The sound is warm and organic and it’s soulful to the bone with sizzling organs, picking guitar and infectious melodies.
Beware certainly pays respect to one of the best eras in the history of Jamaican music.
Legendary Jamaican singer John Holt died yesterday evening in a hospital in London. He was 69 years old and had been ill for some time according to Jamaica-Gleaner.
John Holt was the essence of smoothness and made lovers rock before the genre was invented. He started his career – just as many of his peers – at Studio One and Treasure Isle in the mid-60s. He was one of the founding members of the highly successful vocal trio The Paragons, a trio that made immortal gems like On the Beach, Happy Go Lucky Girl and The Tide if High, later covered by U.S. pop rockers Blondie.
He soon left The Paragons to pursue a solo career and he put out several classics, including A Love I Can Feel and Strange Things. He also dabbled with disco and strings, but later moved on to dancehall. And it was with Henry “Junjo” Lawes he scored one of his biggest hits – Police in Helicopter, taken from the album with the same name.
John Holt continued to tour and perform almost up until the time of his death and he will be greatly missed.
Three years ago UK singer Alpheus dropped the critically acclaimed rocksteady and ska-tinged album From Creation, and in an interview with United Reggae he said that he would from now on only record in the same vein. No more roots or one drop. Just the sweet and smooth sounds of early Jamaica.
He has kept this promise and together with Spanish producer Roberto Sánchez he has again recorded a sublime 14 track set that consists of striking relicks and fresh originals. And just as From Creation Good Prevails sounds authentic and vintage, almost as the album was recorded in the mid to late 60s.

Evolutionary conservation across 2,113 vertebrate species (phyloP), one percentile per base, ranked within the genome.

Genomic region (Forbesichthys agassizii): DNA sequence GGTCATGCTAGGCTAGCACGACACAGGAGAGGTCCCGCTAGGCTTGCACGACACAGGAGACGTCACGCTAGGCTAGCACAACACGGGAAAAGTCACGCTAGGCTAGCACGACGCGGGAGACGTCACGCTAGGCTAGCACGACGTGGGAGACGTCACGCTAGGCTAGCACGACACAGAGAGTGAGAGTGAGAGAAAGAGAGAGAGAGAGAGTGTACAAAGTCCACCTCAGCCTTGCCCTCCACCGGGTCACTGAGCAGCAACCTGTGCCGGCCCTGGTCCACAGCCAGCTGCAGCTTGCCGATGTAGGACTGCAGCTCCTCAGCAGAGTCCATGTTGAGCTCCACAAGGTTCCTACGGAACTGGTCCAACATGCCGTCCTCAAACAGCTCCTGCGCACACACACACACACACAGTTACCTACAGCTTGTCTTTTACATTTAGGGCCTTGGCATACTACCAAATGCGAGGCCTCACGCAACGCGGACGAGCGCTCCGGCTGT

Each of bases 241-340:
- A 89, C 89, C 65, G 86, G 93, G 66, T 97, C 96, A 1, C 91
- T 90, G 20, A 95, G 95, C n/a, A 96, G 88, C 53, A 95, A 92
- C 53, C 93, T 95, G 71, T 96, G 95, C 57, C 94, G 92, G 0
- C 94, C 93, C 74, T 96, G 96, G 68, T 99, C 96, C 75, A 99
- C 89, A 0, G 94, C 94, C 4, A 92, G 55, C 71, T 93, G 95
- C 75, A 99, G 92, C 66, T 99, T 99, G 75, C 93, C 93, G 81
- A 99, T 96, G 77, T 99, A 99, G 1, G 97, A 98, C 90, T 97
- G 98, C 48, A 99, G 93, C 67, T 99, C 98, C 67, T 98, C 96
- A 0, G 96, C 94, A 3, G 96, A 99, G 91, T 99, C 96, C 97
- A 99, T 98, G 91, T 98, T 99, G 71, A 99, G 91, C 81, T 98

Alpheus’ singing is warm and comforting and the live recorded riddims are heartfelt and soulful, spiced with plenty of bright horns and moody organ and guitar licks.
This album is impressive to say the least. So skip the poorly sounding rocksteady reissues and go for this meticulously constructed and well-produced set. This is the sound of real reggae music.
UK-based singer Alpheus teamed up with renowned Spanish producer Roberto Sánchez about four years ago and in 2011 the acclaimed album From Creation was released. It was a step in a new and different direction for both Alpheus and Roberto Sánchez.
From Creation was not the usual European one drop or hard Channel One roots reggae. It was something completely different – soulful rocksteady and swinging ska.
Now this duo has a new album – Good Prevails. It collects 14 tracks, of which two are melodica instrumentals. It also offers a mix of fresh originals and re-vitalized versions of riddims created by Coxsone Dodd, Phil Pratt and Winston Riley.
Good Prevails hits the streets on LP and CD on April 28. If you can’t wait to hear how it sounds, check Our Strength taken from the album.